Dalton, Angela

To Boldly Go: How Nichelle Nichols and Star Trek Helped Advance Civil Rights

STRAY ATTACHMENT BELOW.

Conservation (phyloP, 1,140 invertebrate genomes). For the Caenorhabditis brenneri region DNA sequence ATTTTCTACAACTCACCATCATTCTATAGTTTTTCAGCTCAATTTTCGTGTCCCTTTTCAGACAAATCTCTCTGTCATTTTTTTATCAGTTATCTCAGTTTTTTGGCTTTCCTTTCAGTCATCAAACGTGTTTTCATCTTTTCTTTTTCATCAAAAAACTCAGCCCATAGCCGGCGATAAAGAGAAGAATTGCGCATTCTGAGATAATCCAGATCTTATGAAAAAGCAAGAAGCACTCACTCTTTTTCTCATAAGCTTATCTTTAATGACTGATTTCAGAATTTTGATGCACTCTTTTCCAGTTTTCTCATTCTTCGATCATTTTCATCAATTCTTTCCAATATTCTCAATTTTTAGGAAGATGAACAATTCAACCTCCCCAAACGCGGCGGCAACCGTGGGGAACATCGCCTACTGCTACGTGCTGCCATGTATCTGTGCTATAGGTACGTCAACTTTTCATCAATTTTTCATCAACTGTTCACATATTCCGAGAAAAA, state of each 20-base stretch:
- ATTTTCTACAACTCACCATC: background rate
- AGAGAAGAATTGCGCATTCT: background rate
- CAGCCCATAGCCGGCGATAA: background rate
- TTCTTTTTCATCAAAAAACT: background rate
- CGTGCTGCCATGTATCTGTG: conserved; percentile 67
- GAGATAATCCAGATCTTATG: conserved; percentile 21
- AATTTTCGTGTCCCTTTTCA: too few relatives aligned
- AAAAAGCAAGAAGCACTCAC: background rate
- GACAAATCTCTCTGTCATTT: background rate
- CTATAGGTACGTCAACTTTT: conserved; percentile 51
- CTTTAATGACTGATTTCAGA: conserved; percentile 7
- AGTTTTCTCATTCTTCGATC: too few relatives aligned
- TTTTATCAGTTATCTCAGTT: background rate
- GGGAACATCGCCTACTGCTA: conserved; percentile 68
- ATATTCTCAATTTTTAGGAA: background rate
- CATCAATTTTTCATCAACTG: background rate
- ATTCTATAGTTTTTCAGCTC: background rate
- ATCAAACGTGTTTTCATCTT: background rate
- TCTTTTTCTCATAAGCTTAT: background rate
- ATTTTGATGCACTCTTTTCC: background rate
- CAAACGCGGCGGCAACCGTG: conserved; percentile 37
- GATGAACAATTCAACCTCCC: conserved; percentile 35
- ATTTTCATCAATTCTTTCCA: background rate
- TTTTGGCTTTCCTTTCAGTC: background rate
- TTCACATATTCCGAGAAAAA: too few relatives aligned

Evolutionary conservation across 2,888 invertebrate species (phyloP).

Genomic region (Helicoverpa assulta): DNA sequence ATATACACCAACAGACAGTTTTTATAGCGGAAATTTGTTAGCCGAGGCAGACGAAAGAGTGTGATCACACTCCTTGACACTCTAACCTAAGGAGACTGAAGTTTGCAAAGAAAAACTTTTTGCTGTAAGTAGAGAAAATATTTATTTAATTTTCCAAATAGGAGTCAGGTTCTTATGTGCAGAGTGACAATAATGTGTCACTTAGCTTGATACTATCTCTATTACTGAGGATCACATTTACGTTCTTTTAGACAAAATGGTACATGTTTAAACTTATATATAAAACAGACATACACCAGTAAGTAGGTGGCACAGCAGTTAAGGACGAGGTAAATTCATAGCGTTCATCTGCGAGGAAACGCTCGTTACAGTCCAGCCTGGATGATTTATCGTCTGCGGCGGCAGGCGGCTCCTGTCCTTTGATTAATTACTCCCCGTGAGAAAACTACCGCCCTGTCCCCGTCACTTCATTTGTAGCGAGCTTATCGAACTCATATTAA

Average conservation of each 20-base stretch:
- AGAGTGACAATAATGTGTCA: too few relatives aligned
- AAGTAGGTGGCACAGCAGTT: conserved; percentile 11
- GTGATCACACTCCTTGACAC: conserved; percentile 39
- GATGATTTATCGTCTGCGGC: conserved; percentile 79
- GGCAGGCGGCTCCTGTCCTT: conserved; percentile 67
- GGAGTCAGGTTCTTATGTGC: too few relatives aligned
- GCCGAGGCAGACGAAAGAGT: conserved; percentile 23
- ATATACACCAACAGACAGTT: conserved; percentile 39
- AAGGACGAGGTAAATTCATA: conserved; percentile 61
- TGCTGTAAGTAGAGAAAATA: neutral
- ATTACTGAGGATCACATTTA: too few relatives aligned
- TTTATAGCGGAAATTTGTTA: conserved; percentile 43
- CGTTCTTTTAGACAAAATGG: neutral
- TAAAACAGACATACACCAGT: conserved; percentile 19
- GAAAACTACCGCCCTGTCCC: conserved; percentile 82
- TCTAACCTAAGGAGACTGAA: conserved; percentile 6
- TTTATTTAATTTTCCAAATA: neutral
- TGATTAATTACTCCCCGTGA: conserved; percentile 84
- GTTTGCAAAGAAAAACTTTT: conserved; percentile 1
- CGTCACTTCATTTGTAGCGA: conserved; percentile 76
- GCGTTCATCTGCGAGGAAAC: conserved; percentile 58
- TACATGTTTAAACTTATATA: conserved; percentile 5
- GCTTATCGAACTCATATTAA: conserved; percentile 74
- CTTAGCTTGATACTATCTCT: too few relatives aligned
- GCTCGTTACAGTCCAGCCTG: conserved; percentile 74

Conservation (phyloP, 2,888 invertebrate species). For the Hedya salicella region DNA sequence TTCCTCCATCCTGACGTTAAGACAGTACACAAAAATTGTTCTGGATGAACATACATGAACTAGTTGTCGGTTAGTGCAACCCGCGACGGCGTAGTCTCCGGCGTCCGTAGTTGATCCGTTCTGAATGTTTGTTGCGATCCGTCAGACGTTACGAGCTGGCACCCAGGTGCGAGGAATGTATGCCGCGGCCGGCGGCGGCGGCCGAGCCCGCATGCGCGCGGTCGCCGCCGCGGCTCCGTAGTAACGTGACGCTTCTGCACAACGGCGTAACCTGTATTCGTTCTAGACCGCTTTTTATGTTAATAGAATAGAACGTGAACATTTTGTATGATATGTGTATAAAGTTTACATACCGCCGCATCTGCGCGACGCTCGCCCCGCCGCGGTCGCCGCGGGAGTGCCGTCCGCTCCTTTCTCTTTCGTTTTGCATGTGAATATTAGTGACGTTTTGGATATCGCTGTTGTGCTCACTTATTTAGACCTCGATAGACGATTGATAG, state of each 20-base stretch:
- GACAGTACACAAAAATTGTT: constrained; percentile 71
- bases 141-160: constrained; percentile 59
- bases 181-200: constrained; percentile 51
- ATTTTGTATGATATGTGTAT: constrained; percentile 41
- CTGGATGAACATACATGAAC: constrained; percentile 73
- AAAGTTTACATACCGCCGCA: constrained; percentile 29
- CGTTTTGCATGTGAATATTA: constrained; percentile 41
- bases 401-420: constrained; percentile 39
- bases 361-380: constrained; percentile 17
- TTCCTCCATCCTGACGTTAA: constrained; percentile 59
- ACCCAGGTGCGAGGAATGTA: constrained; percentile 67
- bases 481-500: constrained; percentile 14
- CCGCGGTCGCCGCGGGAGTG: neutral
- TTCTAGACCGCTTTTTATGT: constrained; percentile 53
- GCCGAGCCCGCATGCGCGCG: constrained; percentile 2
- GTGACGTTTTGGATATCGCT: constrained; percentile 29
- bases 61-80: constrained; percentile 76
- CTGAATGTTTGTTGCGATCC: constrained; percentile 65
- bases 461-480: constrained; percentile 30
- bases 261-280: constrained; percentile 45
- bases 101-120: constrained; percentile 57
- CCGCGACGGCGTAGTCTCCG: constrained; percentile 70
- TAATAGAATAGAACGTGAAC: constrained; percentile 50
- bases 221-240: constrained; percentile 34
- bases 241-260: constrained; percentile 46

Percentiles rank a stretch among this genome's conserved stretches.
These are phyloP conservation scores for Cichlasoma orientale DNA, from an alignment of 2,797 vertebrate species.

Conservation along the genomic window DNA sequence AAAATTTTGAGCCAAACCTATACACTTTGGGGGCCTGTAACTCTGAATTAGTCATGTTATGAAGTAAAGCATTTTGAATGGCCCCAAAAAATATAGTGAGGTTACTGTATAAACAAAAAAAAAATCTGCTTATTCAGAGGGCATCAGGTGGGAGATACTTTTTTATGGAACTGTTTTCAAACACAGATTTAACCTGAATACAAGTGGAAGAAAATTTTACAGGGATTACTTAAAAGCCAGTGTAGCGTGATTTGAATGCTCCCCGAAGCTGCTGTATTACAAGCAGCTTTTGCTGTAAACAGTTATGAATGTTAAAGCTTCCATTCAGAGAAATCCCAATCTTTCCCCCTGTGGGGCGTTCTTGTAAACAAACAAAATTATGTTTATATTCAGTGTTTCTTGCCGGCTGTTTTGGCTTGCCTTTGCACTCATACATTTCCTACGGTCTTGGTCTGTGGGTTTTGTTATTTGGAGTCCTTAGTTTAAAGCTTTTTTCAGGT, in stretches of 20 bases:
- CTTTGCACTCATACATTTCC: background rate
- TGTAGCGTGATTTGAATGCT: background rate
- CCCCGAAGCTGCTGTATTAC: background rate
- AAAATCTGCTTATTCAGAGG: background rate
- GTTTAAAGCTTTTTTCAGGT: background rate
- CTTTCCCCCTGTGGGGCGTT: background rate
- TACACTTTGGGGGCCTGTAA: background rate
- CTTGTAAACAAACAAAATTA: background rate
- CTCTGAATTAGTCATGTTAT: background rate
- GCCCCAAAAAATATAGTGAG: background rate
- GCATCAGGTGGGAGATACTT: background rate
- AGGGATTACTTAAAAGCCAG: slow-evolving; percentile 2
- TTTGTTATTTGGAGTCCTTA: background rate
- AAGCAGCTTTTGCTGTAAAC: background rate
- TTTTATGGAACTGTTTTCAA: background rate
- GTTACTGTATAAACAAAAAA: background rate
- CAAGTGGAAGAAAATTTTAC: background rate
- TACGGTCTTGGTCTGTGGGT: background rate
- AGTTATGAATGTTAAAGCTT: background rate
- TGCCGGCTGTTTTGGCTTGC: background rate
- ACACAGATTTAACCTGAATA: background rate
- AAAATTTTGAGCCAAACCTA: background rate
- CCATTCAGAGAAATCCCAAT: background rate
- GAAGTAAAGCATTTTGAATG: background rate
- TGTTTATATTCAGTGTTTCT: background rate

(2) K-3 Illustrated by Lauren Semmer. During the struggles of the civil rights movement, one weekly image on ­America's television screens was seen as a huge step in advancing Black representation: a Black woman serving as communications director on the starship Enterprise. Actress Nichelle Nichols (1932–2022) brought the character of Lieutenant Uhura to life on Star Trek, the popular science-fiction series that debuted in 1966. When series creator Gene ­Roddenberry offered Nichols the role, she helped create her character's backstory and came up with the name Uhura (derived from the Swahili word for freedom). Dalton makes clear that despite Nichols's professional successes, racism and bigotry were constants in her life and career, including on the set of Star Trek. Nichols was so discouraged that at one point she planned to quit but was persuaded to stay by none other than Dr. Martin Luther King Jr.: "For the first time, the world sees us as we should be seen, as equals, as intelligent people." Semmer's digital illustrations help reinforce the narrative; one double-page spread displays an assortment of televisions, one of them showing Uhura onboard the ­Enterprise, others depicting scenes of real-life racial unrest. An epilogue-like "Beyond Star Trek" and an author's note round out this ­appreciative tribute.


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